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Category: Social Behavior

Book Review: Dreamland
(Sam Quinones)

“Dreamland” is about opiate addition, and about an America most of us don’t see. Those most affected by the explosion in opiate use chronicled in “Dreamland” are members of the white underclass, a group with no champions and no power, and therefore little focus on its problems. To the extent it affects those not in the white underclass, the addiction is frequently hidden. Either way, we see little of it. Quinones forces this America forward and explains it. And he simultaneously shows how this America is the bastard child of unfettered welfare and private greed, midwifed by the decayed culture of our time.

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Book Review: Coming Apart
(Charles Murray)

This is a deeply pessimistic book. Charles Murray warns, Cassandra-like, of the ill effects that are resulting and will result from the economic and cultural divergence between the upper and lower classes. Even so, he tries to be optimistic, and he succeeds in being optimistic himself, but he doesn’t succeed in convincing the reader to be optimistic.

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Book Review: Defying Hitler: A Memoir (Sebastian Haffner)

“Defying Hitler” is one of those relatively few books (available widely in English at least) that are contemporaneous memoirs of events relating to the Third Reich. Any book, memoir or not, written after the war necessarily suffers from hindsight perception, so contemporaneous material is particularly interesting. (The classic modern example is Victor Klemperer’s diaries, which cover the war and pre-war period.) “Defying Hitler” was written in 1939, covering events in 1933, and was only published after the author’s death in 1999. The title of the book is a misnomer, because Haffner didn’t defy Hitler at all (which is his point).

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Book Review: This Time Is Different: Eight Centuries of Financial Folly
(Reinhart & Rogoff)

Unfortunately, this book is nearly unreadable. Oh, I’m sure it’s readable if you’re a professional or academic economist. But for the casual reader, even one with a pretty good background knowledge of economics, it’s mostly an endless series of highly technical, loosely related charts, graphs and conclusions. All this to agree with the writer of Ecclesiastes, 2500 years ago, that “The thing that hath been, it is that which shall be; and that which is done is that which shall be done: and there is no new thing under the sun.”

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Book Review: The Better Angels of Our Nature (Steven Pinker)

This is a sprawling mess of a book. Flashes of arguably brilliant insight alternate with meandering musings. Fascinating narrow conclusions are drawn from carefully parsed evidence—and then sweeping conclusions are drawn from highly dubious evidence. Historical insights are used incisively in an argument—then the next argument is undermined by total historical illiteracy. At the end, the reader is left uncertain whether he has read 800 pages of genius, 800 pages of authoritative-sounding-but-meaningless fluff, or something in between. But I’ll go with the last one.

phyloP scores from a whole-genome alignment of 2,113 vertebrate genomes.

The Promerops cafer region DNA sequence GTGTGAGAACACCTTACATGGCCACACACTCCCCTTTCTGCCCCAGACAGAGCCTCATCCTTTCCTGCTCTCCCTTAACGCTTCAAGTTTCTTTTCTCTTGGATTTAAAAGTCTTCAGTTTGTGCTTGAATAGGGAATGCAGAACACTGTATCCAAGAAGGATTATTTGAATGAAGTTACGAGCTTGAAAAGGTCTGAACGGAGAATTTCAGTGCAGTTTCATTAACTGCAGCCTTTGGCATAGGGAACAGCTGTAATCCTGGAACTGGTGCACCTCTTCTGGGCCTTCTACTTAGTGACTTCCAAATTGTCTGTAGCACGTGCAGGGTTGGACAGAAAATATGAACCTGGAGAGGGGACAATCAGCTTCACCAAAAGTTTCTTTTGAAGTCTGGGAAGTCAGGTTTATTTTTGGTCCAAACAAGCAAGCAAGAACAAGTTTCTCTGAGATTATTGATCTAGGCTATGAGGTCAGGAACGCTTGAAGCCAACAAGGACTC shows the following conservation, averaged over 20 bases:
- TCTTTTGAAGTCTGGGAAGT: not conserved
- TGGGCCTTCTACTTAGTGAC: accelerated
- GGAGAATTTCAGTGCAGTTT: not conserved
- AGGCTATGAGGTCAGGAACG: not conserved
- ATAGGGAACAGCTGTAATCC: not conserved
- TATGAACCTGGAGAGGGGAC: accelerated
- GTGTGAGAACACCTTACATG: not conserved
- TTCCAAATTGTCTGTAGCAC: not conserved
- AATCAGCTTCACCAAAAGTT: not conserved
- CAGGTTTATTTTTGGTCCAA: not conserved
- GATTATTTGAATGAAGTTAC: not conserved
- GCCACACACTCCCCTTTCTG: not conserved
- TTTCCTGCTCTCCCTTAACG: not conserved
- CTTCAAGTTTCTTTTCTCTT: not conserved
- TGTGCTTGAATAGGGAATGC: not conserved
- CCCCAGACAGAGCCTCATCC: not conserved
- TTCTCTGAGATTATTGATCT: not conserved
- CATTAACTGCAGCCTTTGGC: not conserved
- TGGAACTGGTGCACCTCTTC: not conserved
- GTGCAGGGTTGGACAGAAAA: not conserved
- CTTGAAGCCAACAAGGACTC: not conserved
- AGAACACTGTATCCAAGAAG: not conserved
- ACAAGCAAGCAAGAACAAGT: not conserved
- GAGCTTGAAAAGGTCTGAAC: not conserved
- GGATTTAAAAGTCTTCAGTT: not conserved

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Book Review: A Study of History, Vol. 1: Abridgement of Volumes I-VI
(Arnold Toynbee)

I really wanted to like this book. It’s regarded as a classic, from a time before the study of history became corrupted by political correctness. From a time when the ascendancy of a civilization was taken for granted as a good, and history was not dominated by gender and race “studies,” but focused on the reality of history and what could be objectively learned from it.

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Book Review: A Troublesome Inheritance: Genes, Race and Human History
(Nicholas Wade)

Whether this book is good or bad depends largely on what you expect it to be. If you expect it to be a cautious attempt to open up to discussion the subject of the existence of distinct races and genetic racial differences, and how those might affect social structures and institutions, you will think it is good. If you expect it to be a definitive proof of one interpretation or another of those same matters, you will think it is bad, for it is nothing of the sort. And, of course, if you are stuck in the old politically dictated paradigm that all differences among humans are purely random or cultural, and that “race is a social construct,” you will think it is mad, bad and dangerous to know.

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Book Review: War Before Civilization: The Myth of the Peaceful Savage
(Lawrence Keeley)

Anthropology and ethnography are definitely not areas about which I know much, so it is hard for me to tell where this book fits into the professional literature. It is a hybrid—a book by a professional anthropologist, meant largely for a popular audience, but not written in a popular style. It is, however, a book that appears to have had a very significant, if not generally acknowledged, impact on popular culture, in that it destroyed the idea that primitive peoples were peaceful, and established the opposite. That is, it established that every group of pre-civilized human people for tens of thousands of years, from small bands of hunter-gatherers through organized chiefdoms, engaged in continuous horrendous violence.

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